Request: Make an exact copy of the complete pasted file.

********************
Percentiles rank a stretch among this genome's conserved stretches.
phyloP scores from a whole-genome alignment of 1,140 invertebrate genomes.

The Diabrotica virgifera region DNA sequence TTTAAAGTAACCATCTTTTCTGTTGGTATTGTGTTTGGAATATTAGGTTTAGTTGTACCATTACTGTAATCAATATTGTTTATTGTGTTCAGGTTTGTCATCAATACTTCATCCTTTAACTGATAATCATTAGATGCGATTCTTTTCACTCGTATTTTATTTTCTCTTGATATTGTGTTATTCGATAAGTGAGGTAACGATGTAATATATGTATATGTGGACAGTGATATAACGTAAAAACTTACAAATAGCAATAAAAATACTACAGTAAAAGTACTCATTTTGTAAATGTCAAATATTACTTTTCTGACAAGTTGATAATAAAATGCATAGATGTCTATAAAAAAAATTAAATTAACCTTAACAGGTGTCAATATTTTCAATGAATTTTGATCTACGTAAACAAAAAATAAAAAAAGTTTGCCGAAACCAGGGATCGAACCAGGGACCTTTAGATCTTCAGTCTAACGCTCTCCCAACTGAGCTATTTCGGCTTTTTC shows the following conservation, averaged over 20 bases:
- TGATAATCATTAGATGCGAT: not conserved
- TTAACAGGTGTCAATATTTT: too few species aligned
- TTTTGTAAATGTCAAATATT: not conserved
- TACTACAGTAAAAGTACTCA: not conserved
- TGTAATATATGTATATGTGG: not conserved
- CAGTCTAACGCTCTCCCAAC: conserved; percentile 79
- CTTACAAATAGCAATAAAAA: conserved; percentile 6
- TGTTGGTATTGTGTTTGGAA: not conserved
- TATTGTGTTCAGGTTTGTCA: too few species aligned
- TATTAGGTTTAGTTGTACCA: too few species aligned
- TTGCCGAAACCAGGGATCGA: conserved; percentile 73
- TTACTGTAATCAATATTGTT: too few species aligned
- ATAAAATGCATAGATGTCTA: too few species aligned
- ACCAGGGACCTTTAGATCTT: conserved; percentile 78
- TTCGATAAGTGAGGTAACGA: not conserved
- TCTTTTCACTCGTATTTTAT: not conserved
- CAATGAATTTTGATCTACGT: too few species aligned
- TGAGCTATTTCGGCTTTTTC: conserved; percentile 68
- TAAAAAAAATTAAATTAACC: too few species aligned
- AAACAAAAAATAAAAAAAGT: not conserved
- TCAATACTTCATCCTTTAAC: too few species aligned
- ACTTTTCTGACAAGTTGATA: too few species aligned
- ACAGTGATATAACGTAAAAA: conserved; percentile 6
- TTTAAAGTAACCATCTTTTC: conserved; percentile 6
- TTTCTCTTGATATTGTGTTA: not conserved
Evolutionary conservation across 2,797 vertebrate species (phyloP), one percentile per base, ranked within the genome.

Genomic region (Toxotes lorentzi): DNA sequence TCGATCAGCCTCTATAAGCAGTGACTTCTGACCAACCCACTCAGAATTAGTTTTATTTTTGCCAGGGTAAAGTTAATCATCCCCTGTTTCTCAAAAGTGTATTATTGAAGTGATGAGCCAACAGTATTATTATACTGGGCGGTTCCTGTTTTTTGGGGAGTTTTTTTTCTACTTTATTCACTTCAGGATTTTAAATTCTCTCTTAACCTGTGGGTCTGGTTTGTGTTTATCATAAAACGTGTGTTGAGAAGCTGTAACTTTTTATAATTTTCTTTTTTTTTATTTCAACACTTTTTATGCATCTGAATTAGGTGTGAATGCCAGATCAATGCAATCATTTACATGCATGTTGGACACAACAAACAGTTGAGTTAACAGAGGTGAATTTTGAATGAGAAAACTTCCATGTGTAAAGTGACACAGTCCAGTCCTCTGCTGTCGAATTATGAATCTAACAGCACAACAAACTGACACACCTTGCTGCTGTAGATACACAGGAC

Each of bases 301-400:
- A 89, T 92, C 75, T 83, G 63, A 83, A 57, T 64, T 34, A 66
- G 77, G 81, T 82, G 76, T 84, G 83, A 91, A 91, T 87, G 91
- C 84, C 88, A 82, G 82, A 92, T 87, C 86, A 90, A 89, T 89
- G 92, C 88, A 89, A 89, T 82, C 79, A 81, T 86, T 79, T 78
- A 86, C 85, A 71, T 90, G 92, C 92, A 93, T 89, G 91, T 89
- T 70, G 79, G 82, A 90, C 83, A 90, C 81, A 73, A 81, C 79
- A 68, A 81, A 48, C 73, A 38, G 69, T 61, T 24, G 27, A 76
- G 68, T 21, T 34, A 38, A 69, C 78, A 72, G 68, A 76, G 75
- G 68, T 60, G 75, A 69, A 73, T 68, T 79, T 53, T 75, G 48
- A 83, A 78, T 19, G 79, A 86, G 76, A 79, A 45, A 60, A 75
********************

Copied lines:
Percentiles rank a stretch among this genome's conserved stretches.
phyloP scores from a whole-genome alignment of 1,140 invertebrate genomes.

The Diabrotica virgifera region DNA sequence TTTAAAGTAACCATCTTTTCTGTTGGTATTGTGTTTGGAATATTAGGTTTAGTTGTACCATTACTGTAATCAATATTGTTTATTGTGTTCAGGTTTGTCATCAATACTTCATCCTTTAACTGATAATCATTAGATGCGATTCTTTTCACTCGTATTTTATTTTCTCTTGATATTGTGTTATTCGATAAGTGAGGTAACGATGTAATATATGTATATGTGGACAGTGATATAACGTAAAAACTTACAAATAGCAATAAAAATACTACAGTAAAAGTACTCATTTTGTAAATGTCAAATATTACTTTTCTGACAAGTTGATAATAAAATGCATAGATGTCTATAAAAAAAATTAAATTAACCTTAACAGGTGTCAATATTTTCAATGAATTTTGATCTACGTAAACAAAAAATAAAAAAAGTTTGCCGAAACCAGGGATCGAACCAGGGACCTTTAGATCTTCAGTCTAACGCTCTCCCAACTGAGCTATTTCGGCTTTTTC shows the following conservation, averaged over 20 bases:
- TGATAATCATTAGATGCGAT: not conserved
- TTAACAGGTGTCAATATTTT: too few species aligned
- TTTTGTAAATGTCAAATATT: not conserved
- TACTACAGTAAAAGTACTCA: not conserved
- TGTAATATATGTATATGTGG: not conserved
- CAGTCTAACGCTCTCCCAAC: conserved; percentile 79
- CTTACAAATAGCAATAAAAA: conserved; percentile 6
- TGTTGGTATTGTGTTTGGAA: not conserved
- TATTGTGTTCAGGTTTGTCA: too few species aligned
- TATTAGGTTTAGTTGTACCA: too few species aligned
- TTGCCGAAACCAGGGATCGA: conserved; percentile 73
- TTACTGTAATCAATATTGTT: too few species aligned
- ATAAAATGCATAGATGTCTA: too few species aligned
- ACCAGGGACCTTTAGATCTT: conserved; percentile 78
- TTCGATAAGTGAGGTAACGA: not conserved
- TCTTTTCACTCGTATTTTAT: not conserved
- CAATGAATTTTGATCTACGT: too few species aligned
- TGAGCTATTTCGGCTTTTTC: conserved; percentile 68
- TAAAAAAAATTAAATTAACC: too few species aligned
- AAACAAAAAATAAAAAAAGT: not conserved
- TCAATACTTCATCCTTTAAC: too few species aligned
- ACTTTTCTGACAAGTTGATA: too few species aligned
- ACAGTGATATAACGTAAAAA: conserved; percentile 6
- TTTAAAGTAACCATCTTTTC: conserved; percentile 6
- TTTCTCTTGATATTGTGTTA: not conserved
Evolutionary conservation across 2,797 vertebrate species (phyloP), one percentile per base, ranked within the genome.

Genomic region (Toxotes lorentzi): DNA sequence TCGATCAGCCTCTATAAGCAGTGACTTCTGACCAACCCACTCAGAATTAGTTTTATTTTTGCCAGGGTAAAGTTAATCATCCCCTGTTTCTCAAAAGTGTATTATTGAAGTGATGAGCCAACAGTATTATTATACTGGGCGGTTCCTGTTTTTTGGGGAGTTTTTTTTCTACTTTATTCACTTCAGGATTTTAAATTCTCTCTTAACCTGTGGGTCTGGTTTGTGTTTATCATAAAACGTGTGTTGAGAAGCTGTAACTTTTTATAATTTTCTTTTTTTTTATTTCAACACTTTTTATGCATCTGAATTAGGTGTGAATGCCAGATCAATGCAATCATTTACATGCATGTTGGACACAACAAACAGTTGAGTTAACAGAGGTGAATTTTGAATGAGAAAACTTCCATGTGTAAAGTGACACAGTCCAGTCCTCTGCTGTCGAATTATGAATCTAACAGCACAACAAACTGACACACCTTGCTGCTGTAGATACACAGGAC

Each of bases 301-400:
- A 89, T 92, C 75, T 83, G 63, A 83, A 57, T 64, T 34, A 66
- G 77, G 81, T 82, G 76, T 84, G 83, A 91, A 91, T 87, G 91
- C 84, C 88, A 82, G 82, A 92, T 87, C 86, A 90, A 89, T 89
- G 92, C 88, A 89, A 89, T 82, C 79, A 81, T 86, T 79, T 78
- A 86, C 85, A 71, T 90, G 92, C 92, A 93, T 89, G 91, T 89
- T 70, G 79, G 82, A 90, C 83, A 90, C 81, A 73, A 81, C 79
- A 68, A 81, A 48, C 73, A 38, G 69, T 61, T 24, G 27, A 76
- G 68, T 21, T 34, A 38, A 69, C 78, A 72, G 68, A 76, G 75
- G 68, T 60, G 75, A 69, A 73, T 68, T 79, T 53, T 75, G 48
- A 83, A 78, T 19, G 79, A 86, G 76, A 79, A 45, A 60, A 75